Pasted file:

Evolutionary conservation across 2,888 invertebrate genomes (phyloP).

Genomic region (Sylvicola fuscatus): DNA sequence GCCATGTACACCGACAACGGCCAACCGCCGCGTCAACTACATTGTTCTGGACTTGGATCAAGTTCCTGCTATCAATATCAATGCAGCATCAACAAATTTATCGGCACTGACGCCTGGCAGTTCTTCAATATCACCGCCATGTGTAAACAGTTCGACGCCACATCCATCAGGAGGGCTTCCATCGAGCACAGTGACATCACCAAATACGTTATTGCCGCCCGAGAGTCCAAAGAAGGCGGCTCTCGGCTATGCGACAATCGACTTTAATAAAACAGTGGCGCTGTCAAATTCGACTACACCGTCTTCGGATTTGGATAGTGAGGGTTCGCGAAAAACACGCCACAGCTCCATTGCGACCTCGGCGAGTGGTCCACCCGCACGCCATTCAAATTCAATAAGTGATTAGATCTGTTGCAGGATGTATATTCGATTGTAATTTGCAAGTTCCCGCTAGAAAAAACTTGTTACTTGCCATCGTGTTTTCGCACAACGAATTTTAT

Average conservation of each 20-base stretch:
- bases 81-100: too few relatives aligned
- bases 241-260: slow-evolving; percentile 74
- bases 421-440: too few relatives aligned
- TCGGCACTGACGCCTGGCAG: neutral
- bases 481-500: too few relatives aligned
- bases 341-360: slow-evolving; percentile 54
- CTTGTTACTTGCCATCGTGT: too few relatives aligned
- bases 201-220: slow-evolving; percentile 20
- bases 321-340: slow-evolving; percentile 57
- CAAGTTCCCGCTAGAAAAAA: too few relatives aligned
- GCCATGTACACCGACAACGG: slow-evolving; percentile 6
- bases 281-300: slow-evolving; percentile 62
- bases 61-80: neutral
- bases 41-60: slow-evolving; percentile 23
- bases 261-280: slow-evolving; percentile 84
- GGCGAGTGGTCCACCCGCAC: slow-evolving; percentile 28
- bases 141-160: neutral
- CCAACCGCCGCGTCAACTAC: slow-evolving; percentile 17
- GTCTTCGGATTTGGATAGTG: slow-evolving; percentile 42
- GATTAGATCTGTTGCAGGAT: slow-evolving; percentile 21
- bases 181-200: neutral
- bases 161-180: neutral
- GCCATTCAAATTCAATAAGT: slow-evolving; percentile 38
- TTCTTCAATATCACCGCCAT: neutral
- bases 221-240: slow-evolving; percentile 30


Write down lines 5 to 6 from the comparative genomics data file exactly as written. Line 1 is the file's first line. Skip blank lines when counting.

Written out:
- bases 241-260: slow-evolving; percentile 74
- bases 421-440: too few relatives aligned